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Teenager uses epilepsy diagnosis to help others battling the condition

Bella Bauer, Miss Southern Heartland’s Teen, is on a mission to empower other children and teens who have been diagnosed with epilepsy.

Bauer was diagnosed with the condition in fifth grade, and ever since, she has been pushing limits and advocating for greater awareness and education about epilepsy.

Despite being initially told she couldn’t do physical activities she loved, Bauer refused to let epilepsy define her. She has since spoken to hundreds of students in local school districts and colleges, sharing her story and advocating for a greater understanding of epilepsy. She also wrote a book to donate to neurology and pediatric offices throughout Indiana, and she plans to continue distributing it to help children overcome their fear of an epilepsy diagnosis.

Her advocacy efforts don’t stop there. She has met with Indiana State Senator Mike Braun’s regional director and Rudy Yakym, United States Indiana House Representative to advocate for seizure first aid to be implemented in all schools, regardless of a known student with epilepsy.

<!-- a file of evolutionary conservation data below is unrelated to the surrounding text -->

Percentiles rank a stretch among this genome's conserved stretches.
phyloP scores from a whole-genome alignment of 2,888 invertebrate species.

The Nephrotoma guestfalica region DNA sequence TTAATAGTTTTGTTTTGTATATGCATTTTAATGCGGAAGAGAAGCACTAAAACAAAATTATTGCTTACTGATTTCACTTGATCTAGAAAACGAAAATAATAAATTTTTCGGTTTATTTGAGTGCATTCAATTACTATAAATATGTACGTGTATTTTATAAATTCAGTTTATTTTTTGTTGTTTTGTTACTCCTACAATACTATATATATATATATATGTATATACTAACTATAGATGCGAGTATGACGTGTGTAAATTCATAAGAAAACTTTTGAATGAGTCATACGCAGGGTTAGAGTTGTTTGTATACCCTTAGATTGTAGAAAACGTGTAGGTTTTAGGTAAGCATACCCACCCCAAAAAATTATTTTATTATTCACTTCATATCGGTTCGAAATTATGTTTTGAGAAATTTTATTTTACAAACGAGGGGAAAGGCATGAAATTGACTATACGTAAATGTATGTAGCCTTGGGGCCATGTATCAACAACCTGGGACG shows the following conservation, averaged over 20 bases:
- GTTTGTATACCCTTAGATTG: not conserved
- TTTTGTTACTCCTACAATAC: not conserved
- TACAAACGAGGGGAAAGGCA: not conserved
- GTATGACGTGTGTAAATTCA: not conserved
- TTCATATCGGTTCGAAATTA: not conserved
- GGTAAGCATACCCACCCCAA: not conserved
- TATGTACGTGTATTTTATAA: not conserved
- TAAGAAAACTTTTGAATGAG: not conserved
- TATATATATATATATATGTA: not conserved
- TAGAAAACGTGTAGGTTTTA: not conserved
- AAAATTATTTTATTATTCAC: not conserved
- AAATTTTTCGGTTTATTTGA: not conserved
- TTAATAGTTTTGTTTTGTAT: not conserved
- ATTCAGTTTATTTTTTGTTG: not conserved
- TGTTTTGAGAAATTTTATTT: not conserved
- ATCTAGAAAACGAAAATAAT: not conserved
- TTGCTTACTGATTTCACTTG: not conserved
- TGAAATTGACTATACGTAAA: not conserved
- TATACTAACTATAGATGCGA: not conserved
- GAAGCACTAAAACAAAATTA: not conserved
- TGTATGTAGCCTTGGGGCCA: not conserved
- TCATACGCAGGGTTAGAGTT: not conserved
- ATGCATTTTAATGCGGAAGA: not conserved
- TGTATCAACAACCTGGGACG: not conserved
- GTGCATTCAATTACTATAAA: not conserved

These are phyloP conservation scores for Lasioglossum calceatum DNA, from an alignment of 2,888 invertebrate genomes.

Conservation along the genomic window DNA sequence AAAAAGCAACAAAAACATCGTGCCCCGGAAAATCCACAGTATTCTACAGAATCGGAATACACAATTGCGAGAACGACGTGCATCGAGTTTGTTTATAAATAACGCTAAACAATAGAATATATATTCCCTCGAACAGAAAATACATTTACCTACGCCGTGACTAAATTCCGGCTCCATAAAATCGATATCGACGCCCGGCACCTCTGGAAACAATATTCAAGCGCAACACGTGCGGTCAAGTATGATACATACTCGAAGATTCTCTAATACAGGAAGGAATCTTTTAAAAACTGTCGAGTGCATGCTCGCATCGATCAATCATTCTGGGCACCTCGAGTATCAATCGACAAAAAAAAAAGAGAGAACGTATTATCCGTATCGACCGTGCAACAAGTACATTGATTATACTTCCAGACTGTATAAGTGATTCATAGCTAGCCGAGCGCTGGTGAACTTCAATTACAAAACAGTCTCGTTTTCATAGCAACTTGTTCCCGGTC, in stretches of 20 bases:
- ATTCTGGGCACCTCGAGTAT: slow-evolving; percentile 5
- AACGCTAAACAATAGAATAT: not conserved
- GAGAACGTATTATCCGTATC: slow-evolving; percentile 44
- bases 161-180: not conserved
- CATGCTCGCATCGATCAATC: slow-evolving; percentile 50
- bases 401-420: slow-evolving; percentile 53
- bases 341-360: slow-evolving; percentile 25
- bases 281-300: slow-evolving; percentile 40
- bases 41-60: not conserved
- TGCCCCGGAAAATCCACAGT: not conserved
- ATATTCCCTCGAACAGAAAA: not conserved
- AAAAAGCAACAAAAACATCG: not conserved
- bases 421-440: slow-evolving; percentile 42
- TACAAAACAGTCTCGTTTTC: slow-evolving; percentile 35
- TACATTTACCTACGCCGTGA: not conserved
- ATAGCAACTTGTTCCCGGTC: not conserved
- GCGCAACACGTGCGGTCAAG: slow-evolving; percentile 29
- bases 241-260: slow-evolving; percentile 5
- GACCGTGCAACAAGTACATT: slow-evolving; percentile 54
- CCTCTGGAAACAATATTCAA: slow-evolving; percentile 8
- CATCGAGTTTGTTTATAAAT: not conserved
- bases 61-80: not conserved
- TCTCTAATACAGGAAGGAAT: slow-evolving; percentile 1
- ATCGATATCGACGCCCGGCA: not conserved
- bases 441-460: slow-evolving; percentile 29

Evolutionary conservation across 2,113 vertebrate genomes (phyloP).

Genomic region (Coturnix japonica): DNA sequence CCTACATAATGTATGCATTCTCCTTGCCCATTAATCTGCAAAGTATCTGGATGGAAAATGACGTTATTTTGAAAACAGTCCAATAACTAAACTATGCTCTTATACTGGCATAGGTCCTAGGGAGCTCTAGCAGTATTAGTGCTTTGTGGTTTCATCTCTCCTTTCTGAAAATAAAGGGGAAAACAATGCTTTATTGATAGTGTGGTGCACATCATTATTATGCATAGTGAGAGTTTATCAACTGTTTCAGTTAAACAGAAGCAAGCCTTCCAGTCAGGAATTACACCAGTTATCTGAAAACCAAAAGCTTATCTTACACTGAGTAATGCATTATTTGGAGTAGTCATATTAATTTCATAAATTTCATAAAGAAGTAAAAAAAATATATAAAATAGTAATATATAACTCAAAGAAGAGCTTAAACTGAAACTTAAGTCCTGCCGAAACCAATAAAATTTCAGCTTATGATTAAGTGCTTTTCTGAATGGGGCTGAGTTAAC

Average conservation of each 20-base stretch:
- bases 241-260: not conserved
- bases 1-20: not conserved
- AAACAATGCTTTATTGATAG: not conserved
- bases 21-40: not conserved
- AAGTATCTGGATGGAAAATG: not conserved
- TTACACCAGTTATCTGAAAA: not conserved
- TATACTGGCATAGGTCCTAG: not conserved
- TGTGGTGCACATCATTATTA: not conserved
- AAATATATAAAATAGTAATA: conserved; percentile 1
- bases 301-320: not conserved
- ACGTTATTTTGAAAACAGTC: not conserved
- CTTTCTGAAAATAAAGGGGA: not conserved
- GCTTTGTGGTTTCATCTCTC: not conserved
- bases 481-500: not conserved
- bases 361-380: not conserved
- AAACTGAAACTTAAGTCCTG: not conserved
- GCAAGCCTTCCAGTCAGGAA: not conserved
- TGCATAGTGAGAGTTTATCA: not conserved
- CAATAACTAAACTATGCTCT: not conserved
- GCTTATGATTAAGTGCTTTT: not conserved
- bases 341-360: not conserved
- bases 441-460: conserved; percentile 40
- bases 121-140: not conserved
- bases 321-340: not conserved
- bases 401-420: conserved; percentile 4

She is also advocating for all states to implement the Seizure Safety School Law, which only 21 states have adopted so far.

To further her outreach, Bauer launched her own website, The Purple Project Epilepsy Awareness, in April 2022, to share epilepsy education and highlight epilepsy warriors.

Bauer’s passion for empowering others with epilepsy stems from her own experience and the grace of God. She hopes to inspire others to push their limits and not let their diagnosis define them. Her message to those newly diagnosed with epilepsy is to keep pushing through and know that you are not alone.

Bauer’s advocacy efforts show the power of turning personal struggles into a mission to help others. She is a true epilepsy warrior, and her impact on the epilepsy community is immeasurable.